soybeans, most had not yet been harvested. There were a few
freshly cut alfalfa fields and the contrasting tall golden corn was so
lovely. Even though I am a city girl, my roots are firmly planted in
the farmlands of the Midwest, and I enjoy basking in their simple
The Netflix film, waiting in my mailbox on our return, was Terrence
Malick's Days of Heaven. Synchronicity came into play with my
thoughts of farmland and harvest. I was previously unaware of this
film's theme and had ordered it by suggestion of Netflix; you know,
the "if you liked this movie, you'll will like this one" kind of thing.
As it turned out, this was one of the most stunningly beautiful films
I've ever seen. It's a story about a young man (Richard Geer) who
flees Chicago in the early 1900s after an accidental murder in a steel
mill. He takes his girlfriend (Brooke Adams) and his younger sister
(Linda Manz, pictured above) to work harvesting wheat in Texas.
The photographic genius of cinematographer, Néstor Almendros, who
won an Oscar for his work, and the endearing narration of the story,
by the raspy voiced young Manz, makes for an extraordinary
experience. Doesn't she look like she could be the girl on the left, in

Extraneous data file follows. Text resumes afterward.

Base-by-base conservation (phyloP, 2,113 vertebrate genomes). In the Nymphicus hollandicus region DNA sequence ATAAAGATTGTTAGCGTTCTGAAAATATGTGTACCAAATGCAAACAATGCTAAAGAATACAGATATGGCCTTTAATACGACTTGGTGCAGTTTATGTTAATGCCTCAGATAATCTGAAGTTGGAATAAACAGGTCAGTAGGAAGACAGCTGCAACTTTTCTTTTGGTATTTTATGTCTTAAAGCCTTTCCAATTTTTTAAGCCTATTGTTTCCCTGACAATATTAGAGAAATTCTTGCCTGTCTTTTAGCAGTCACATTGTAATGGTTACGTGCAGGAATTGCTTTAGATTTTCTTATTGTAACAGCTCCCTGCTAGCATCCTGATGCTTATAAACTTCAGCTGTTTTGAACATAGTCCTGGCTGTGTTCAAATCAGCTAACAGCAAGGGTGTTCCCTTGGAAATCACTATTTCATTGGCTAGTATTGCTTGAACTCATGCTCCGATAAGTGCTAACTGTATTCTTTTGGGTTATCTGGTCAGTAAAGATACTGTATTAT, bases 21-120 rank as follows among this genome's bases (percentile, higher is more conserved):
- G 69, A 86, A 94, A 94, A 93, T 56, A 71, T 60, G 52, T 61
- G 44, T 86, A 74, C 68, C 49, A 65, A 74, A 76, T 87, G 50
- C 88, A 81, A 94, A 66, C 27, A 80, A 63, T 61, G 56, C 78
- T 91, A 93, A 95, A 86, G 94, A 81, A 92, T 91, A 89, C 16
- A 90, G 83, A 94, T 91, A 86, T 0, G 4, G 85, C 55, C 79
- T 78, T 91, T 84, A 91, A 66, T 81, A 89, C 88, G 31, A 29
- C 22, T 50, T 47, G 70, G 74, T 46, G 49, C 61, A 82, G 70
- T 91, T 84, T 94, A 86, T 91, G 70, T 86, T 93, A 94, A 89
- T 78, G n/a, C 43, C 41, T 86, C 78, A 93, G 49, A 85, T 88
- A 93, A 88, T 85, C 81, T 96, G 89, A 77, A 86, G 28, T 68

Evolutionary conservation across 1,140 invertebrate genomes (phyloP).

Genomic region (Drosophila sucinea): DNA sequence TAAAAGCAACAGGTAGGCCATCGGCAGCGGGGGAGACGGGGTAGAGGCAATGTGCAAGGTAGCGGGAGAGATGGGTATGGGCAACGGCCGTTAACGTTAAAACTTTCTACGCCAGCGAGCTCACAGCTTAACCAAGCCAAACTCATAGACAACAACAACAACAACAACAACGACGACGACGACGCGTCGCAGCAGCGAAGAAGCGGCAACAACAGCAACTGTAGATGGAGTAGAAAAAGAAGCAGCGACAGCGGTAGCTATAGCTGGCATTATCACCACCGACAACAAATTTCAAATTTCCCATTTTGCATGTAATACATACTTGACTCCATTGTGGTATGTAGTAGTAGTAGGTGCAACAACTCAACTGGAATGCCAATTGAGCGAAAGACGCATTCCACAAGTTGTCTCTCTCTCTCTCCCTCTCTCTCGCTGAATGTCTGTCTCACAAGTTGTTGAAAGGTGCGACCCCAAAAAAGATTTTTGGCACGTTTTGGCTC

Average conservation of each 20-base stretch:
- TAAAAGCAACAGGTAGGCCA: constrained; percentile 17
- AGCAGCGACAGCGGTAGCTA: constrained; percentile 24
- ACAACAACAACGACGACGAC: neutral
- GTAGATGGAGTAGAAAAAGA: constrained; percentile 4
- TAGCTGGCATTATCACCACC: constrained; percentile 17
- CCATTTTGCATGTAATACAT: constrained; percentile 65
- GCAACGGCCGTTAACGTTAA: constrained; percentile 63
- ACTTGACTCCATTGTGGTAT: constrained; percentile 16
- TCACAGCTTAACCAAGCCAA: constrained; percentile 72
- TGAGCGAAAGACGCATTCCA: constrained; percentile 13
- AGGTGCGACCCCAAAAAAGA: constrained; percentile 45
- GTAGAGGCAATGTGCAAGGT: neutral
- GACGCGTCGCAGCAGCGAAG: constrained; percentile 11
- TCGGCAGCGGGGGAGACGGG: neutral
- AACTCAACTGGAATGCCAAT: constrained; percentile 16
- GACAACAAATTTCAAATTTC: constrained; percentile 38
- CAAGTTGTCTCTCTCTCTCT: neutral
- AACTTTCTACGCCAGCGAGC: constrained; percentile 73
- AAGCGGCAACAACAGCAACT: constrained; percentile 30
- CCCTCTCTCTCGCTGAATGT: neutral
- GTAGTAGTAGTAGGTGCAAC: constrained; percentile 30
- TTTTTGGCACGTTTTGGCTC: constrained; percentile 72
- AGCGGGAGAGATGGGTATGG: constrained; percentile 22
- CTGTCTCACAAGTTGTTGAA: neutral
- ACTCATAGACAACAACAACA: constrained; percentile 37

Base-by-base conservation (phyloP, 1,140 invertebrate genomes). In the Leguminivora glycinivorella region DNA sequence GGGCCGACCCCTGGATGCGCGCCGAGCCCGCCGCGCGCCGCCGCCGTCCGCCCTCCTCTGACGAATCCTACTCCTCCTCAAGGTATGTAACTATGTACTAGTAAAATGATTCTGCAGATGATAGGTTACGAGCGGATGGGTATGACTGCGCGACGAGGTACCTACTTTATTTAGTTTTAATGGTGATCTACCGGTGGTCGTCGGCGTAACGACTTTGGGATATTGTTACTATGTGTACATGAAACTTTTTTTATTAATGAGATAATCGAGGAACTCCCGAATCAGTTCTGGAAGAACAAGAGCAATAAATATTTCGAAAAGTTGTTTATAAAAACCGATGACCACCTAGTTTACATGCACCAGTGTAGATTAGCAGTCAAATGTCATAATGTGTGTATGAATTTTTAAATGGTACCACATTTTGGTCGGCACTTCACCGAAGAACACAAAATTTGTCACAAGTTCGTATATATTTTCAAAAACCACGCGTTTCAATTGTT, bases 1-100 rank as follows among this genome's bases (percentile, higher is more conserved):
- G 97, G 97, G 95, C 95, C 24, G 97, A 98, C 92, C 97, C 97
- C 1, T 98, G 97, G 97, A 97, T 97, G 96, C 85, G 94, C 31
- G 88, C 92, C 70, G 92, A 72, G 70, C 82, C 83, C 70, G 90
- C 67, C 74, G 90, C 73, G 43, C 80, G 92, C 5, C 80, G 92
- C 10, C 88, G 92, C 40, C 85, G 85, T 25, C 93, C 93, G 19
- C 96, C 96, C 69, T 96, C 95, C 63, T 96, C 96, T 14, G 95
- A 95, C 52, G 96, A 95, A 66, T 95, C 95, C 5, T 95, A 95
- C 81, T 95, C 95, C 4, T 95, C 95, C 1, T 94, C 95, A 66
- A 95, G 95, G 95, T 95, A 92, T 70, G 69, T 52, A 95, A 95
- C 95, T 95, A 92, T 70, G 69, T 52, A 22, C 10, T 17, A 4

thrashing photo below?
I descend from five generations of Indiana farmers and my DNA was
particularly tingling as I watched this movie. My grandfather
(pictured below, on a thrasher) told me stories of he and his brother
working with teams of thrashers, like this one pictured above, in
Ervin Township, Howard County, Indiana. It was very much a
community affair; the men and the traction engine were rotated
through the farms until all the harvest was in, and the woman would
get together and cook generous hot meals for the workers.
The scene from the movie below, of the dispensing of a blessing on
the field of wheat, before the harvest begins, is especially touching.
Now is the perfect season for watching this gorgeous movie, and
almost time to get out the woolly socks, too. So, do yourself a favor,
and add this film to your queue. It was so heavenly, I'm watching it
top photo: Flax worker near Yeovil, First World War, by Horace Nicholls